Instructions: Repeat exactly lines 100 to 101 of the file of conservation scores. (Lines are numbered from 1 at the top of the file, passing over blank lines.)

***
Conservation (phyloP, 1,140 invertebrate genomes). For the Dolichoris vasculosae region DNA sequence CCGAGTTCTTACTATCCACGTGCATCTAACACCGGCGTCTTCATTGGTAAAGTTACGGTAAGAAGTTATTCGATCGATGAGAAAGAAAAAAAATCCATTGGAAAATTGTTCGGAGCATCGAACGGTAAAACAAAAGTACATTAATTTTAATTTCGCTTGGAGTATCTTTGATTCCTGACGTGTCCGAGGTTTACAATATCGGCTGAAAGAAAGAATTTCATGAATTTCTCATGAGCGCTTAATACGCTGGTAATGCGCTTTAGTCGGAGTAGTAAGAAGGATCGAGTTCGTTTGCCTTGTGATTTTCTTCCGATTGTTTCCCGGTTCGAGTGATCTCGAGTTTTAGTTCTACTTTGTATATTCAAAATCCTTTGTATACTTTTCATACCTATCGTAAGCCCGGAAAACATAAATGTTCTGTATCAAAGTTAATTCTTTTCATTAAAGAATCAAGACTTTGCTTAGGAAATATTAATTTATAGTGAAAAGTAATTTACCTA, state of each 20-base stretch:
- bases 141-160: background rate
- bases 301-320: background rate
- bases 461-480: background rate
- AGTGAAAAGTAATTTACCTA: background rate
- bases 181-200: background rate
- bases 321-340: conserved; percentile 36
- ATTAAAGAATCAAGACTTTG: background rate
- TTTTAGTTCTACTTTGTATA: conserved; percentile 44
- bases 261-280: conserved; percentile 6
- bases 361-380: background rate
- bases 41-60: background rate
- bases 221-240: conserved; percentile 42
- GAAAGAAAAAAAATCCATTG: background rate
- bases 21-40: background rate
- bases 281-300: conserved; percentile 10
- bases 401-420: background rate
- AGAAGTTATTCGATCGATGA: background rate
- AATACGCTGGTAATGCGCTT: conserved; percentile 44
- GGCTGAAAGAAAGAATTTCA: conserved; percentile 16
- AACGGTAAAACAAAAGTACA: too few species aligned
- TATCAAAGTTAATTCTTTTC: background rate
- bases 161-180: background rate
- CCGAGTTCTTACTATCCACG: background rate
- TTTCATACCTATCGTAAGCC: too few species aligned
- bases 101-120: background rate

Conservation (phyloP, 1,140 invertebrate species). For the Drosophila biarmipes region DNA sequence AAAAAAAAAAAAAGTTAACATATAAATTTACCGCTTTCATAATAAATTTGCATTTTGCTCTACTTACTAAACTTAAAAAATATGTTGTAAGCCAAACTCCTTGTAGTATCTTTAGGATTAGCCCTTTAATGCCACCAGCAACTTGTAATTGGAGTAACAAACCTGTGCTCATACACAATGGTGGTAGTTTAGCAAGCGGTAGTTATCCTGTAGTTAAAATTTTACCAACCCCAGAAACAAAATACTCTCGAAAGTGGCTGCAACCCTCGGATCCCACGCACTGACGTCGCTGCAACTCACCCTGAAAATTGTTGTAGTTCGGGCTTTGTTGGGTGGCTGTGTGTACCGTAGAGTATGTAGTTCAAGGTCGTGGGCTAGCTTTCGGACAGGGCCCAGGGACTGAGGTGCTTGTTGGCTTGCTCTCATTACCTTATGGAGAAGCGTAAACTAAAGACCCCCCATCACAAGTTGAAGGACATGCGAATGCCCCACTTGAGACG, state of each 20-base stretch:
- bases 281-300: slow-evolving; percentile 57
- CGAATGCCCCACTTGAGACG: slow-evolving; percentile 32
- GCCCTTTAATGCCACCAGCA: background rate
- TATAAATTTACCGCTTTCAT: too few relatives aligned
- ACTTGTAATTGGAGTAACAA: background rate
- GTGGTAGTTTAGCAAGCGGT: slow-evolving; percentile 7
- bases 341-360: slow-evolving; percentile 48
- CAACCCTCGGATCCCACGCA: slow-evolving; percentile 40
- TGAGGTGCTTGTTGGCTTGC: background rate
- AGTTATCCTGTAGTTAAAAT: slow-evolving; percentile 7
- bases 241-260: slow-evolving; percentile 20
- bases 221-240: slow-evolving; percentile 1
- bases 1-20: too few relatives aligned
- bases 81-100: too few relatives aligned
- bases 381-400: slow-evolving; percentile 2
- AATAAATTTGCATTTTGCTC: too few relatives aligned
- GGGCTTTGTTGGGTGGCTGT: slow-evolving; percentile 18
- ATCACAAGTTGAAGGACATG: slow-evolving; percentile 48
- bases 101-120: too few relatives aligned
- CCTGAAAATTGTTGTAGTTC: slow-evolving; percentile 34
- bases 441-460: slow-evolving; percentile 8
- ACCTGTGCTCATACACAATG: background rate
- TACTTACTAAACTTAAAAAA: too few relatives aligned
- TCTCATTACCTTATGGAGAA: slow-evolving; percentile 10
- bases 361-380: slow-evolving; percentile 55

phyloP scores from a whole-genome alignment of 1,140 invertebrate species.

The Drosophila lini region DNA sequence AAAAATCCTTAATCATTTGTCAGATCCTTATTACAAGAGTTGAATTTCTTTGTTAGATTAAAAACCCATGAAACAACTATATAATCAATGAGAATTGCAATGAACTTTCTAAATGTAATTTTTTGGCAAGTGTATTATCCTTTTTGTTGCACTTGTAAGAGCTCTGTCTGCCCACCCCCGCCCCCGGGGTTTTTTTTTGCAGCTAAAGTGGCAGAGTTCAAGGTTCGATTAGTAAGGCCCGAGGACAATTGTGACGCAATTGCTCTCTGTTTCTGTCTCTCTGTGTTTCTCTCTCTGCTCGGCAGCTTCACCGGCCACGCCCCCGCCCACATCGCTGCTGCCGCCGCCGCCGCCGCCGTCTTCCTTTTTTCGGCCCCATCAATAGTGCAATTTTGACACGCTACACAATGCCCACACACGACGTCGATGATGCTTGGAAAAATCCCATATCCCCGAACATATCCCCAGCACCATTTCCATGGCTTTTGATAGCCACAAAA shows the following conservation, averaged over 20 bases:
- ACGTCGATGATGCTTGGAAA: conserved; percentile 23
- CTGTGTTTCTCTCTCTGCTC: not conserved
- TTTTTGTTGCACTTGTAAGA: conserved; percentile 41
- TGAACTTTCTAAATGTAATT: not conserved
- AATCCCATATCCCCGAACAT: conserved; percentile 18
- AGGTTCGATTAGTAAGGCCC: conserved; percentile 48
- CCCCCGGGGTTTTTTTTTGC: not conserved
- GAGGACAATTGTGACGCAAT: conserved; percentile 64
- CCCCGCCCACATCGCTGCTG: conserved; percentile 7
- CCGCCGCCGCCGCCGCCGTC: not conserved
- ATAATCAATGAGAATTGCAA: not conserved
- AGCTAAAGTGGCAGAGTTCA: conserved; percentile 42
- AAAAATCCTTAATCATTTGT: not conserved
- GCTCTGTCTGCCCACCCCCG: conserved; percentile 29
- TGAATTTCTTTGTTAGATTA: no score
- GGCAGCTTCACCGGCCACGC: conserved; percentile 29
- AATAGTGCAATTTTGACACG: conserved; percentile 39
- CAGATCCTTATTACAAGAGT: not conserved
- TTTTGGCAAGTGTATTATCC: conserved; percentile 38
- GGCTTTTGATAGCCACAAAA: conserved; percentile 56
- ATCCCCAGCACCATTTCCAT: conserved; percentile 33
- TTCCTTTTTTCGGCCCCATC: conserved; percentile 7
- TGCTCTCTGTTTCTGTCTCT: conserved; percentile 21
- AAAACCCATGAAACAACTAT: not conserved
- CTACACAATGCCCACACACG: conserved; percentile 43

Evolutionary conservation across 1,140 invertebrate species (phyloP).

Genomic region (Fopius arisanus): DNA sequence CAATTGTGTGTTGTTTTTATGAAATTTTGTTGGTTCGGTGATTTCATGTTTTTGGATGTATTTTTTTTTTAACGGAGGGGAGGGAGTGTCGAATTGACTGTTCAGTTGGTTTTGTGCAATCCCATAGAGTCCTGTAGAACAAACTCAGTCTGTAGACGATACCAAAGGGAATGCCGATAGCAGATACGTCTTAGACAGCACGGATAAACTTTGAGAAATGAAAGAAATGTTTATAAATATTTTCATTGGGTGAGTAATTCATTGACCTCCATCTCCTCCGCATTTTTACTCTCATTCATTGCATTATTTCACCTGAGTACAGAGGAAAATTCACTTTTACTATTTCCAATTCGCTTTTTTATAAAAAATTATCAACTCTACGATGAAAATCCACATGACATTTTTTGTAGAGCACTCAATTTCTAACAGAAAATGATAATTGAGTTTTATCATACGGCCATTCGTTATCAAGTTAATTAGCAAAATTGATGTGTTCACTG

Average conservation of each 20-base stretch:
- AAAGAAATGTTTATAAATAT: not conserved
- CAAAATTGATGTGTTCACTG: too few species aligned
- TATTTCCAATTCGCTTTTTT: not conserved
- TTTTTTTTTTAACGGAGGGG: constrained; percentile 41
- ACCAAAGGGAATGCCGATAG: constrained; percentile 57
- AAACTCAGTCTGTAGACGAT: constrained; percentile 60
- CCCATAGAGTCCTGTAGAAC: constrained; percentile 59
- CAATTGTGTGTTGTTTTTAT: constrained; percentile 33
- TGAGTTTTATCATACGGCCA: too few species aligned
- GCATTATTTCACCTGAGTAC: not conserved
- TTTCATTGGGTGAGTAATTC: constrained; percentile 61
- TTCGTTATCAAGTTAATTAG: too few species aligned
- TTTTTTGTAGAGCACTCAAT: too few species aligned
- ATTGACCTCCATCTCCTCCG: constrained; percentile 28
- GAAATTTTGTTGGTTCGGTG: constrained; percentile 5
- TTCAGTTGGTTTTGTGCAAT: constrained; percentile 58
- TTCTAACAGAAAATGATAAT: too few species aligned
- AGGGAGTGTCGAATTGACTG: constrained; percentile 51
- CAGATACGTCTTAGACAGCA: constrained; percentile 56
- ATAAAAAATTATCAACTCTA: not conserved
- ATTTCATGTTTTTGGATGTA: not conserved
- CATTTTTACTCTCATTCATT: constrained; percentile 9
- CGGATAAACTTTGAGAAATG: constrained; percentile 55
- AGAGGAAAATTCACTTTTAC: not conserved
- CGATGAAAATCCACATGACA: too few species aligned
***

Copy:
- AGGGAGTGTCGAATTGACTG: constrained; percentile 51
- CAGATACGTCTTAGACAGCA: constrained; percentile 56